If you are diagnosed with endometriosis, your health-care professional will discuss lifestyle changes with you. Changes to your exercise and relaxation routines, and maintaining a balanced diet to stay healthy, may help ease the symptoms of endometriosis.
Pain management medication
Your health-care professional can recommend anti-inflammatory drugs to help manage the pain caused by endometriosis.
Combined hormonal contraceptive therapy
Your health-care professional may prescribe a combined hormonal contraceptive, usually to be taken continuously to prevent your period. This can be very effective in reducing pain.
Suppression of ovarian function
If combined hormonal contraceptives aren’t effective in treating your endometriosis, your health-care professional may prescribe a drug known as a GnRH agonist. This drug prevents your ovaries from functioning; the same process that happens during menopause. Because this type of medication can cause symptoms similar to menopause, “add-back therapy” will also be prescribed to add estrogen back into your body. This helps to prevent loss of bone mineral density and relieve the menopause-like symptoms, such as hot flashes.
If other treatments are not effective in managing your pain or improving your quality of life, laparoscopy can be performed to remove endometrial growths or legions and scarring. However, this doesn’t mean that the endometrial growth has stopped: endometrial growths return within five years in 20 to 40 per cent of women.
A hysterectomy (removal of the uterus) may be another option for some women; unfortunately, the pain may still return if the endometriosis has already spread to other organs. The only way to permanently stop endometriosis is to prevent ovarian function through the removal of ovaries (however, scar tissue may remain).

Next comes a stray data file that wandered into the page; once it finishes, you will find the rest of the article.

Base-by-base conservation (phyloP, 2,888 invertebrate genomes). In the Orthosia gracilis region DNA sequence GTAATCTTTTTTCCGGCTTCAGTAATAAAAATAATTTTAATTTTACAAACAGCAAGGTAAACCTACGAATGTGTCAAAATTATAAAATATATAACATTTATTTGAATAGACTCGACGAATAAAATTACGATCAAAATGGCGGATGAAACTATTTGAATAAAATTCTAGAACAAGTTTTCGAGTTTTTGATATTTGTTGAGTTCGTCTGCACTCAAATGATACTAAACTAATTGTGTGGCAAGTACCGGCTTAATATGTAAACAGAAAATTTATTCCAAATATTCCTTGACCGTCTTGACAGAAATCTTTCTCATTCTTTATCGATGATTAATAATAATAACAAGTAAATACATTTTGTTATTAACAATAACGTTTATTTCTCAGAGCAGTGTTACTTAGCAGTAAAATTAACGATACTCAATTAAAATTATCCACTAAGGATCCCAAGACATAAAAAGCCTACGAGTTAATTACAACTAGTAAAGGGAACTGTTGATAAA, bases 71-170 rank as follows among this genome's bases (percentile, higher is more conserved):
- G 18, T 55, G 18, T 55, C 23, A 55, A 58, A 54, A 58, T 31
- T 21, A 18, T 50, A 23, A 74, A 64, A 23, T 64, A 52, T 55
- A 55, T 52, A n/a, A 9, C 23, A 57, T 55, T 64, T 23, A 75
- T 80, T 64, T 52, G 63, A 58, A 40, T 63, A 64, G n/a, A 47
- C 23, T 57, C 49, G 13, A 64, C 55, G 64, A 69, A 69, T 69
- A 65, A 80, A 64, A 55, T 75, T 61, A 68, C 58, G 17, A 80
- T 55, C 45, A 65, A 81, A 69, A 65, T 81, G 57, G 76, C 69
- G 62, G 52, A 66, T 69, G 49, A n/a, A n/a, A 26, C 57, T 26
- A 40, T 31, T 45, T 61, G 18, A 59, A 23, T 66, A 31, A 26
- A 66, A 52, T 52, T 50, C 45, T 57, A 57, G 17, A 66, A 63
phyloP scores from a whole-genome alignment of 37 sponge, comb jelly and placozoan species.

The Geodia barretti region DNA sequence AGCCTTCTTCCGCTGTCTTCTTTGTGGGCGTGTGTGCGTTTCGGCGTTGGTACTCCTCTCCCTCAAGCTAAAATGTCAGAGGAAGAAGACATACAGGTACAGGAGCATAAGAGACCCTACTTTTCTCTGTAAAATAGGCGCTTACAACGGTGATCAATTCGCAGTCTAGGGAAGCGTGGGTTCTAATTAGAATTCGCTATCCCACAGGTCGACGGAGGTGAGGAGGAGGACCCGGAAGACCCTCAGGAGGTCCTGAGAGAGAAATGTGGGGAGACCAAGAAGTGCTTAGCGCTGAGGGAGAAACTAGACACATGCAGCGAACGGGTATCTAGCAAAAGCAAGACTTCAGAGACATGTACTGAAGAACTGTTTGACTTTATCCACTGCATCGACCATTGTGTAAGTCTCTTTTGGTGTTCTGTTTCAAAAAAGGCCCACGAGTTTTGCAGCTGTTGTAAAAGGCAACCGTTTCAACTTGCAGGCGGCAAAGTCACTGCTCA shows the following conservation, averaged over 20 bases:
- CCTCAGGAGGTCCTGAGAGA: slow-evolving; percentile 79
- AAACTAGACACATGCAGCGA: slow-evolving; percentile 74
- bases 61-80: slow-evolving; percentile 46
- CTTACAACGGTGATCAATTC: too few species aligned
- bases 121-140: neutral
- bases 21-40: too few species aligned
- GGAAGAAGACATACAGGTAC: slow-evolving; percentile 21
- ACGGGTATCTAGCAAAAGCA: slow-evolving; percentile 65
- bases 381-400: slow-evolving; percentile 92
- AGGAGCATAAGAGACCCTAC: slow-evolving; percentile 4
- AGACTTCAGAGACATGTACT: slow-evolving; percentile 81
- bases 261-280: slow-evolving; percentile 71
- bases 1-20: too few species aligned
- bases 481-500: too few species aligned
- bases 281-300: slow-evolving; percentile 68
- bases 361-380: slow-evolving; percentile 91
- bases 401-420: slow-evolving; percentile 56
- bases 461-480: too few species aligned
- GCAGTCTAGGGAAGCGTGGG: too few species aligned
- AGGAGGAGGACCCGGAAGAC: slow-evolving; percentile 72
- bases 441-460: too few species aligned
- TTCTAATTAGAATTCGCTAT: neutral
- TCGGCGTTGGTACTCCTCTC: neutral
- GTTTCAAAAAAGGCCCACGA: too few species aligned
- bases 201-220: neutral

Some women find that alternative therapies, such as physiotherapy, massage and acupuncture, are effective ways of managing pain. Speak with your health-care professional about whether these options are right for you.
Endometriosis and infertility
If you have endometriosis, it may be more difficult to become pregnant because scar tissue can block your Fallopian tubes, making it challenging for egg and sperm to meet. Endometriosis can also lead to an increased risk of ectopic pregnancy, when the fertilized egg implants and grows inside of the Fallopian tube.
If you have been diagnosed with endometriosis, it is important to speak with your health-care professional about conceiving. Scar tissue caused by endometriosis can sometimes be removed through laparoscopy. In vitro fertilization is also an option, but success rates are lower for women with endometriosis.
The good news is that many women with endometriosis are able to conceive; however, for some it may take longer. If you have endometriosis, are under 35, and have not conceived after having regular, unprotected sex for a year, you may be experiencing infertility problems associated with endometriosis.
For more information on endometriosis
The Society of Obstetricians and Gynaecologists of Canada’s (SOGC) clinical practice guideline, “Endometriosis” www.sogc.org/guidelines
The Society of Obstetricians and Gynaecologists of Canada’s (SOGC) public education website, www.endometriosisinfo.ca